Scott Burnside and Pierre LeBrun discuss the Philadelphia Flyers' options moving forward after the news of Chris Pronger's season-ending concussion injury:
Burnside: Greetings, my friend. Even with the seemingly endless parade of stars being sidelined with concussions, the news that Philadelphia Flyers captain and surefire Hall of Famer Chris Pronger was done for the rest of the regular season and the playoffs nonetheless remains somehow different and more stunning in its finality.
Perhaps it's that Pronger, 37, is such a significant personality. Perhaps it's that his presence in a game, like that of teammate Claude Giroux or Pittsburgh captain Sidney Crosby, represents one of those rare game-changing entities. Maybe it's the nagging thought that maybe this is it for Pronger, and if it is, what a sad way for it to end.
Regardless, Thursday stands as a day of great import for the Flyers, who must now consider how to chart a course toward a long-awaited Stanley Cup without their most important player. The coming days will be rife with rumor about whom the Flyers will target or how they will proceed, but the bottom line: A team that a few short weeks ago looked very much like a team built to win it all is today very much diminished.
LeBrun: First and foremost, my thoughts are with Pronger, an absolute playoff warrior and one of the very best at his position in this era. We're talking Nicklas Lidstrom and Scott Niedermayer territory. Here's hoping this is not the last we've seen of him. I'm sure for Pronger, right now, the thought is to get through the next day given the severe post-concussion syndrome diagnosis, never mind worrying about his playing future. But, yes, the business of winning hockey games continues for the Flyers despite the emotional impact of Thursday night's announcement.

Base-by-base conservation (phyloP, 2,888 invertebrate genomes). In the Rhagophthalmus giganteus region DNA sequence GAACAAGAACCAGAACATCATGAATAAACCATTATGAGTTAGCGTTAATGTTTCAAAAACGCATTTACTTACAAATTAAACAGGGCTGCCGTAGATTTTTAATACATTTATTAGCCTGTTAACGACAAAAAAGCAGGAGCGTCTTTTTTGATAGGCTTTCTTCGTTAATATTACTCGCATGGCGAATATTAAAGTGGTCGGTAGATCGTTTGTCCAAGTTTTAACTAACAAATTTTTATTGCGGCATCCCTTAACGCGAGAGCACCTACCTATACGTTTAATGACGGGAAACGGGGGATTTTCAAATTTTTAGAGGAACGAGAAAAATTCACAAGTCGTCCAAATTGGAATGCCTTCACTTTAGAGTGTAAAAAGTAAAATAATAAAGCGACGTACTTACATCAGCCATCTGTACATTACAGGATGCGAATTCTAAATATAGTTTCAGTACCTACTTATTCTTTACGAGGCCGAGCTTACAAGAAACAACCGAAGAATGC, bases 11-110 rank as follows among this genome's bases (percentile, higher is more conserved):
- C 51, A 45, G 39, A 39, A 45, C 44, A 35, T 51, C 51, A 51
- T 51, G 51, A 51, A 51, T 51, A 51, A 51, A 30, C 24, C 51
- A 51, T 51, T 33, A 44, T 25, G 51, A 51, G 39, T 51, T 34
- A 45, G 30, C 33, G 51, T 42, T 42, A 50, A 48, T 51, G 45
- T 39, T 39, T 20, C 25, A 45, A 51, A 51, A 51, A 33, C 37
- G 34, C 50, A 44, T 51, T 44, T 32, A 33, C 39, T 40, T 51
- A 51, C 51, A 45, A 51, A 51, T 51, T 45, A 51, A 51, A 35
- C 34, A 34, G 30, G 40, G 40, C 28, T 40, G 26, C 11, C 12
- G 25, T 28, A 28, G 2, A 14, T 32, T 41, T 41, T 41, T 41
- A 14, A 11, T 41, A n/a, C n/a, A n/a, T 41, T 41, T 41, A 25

In the short term, a Flyers front-office source told ESPN.com Thursday night that, in the wake of the Pronger announcement, the team would not immediately pick up the phone and look for a trade solution. The source said the club was really happy right now with the play of young blueliners Marc-Andre Bourdon, Erik Gustafsson and Kevin Marshall, and added that the top four of Andrej Meszaros, Kimmo Timonen, Matt Carle and Braydon Coburn was as good as what most teams in the league have. So the sense right now is try to ride it out and see how the group responds.
In the long term, however, you have to figure the Flyers will take a closer look at what's available as the Feb. 27 trade deadline approaches given that they'll be able to go over the salary cap using Pronger's $4.9 million cap hit. If either Ryan Suter (UFA July 1) or Shea Weber (RFA July 1) is put on the trade market by Nashville, those would be obvious targets. I say "if" because the current plan in Nashville is to get both those players signed. Sergei Gonchar in Ottawa (one more season past this year on his contract at $5.5 million) could be another intriguing possibility. And then you've got Carolina, where the selling Hurricanes could eventually showcase three UFA-to-be blueliners in Tim Gleason, Jaroslav Spacek or Bryan Allen.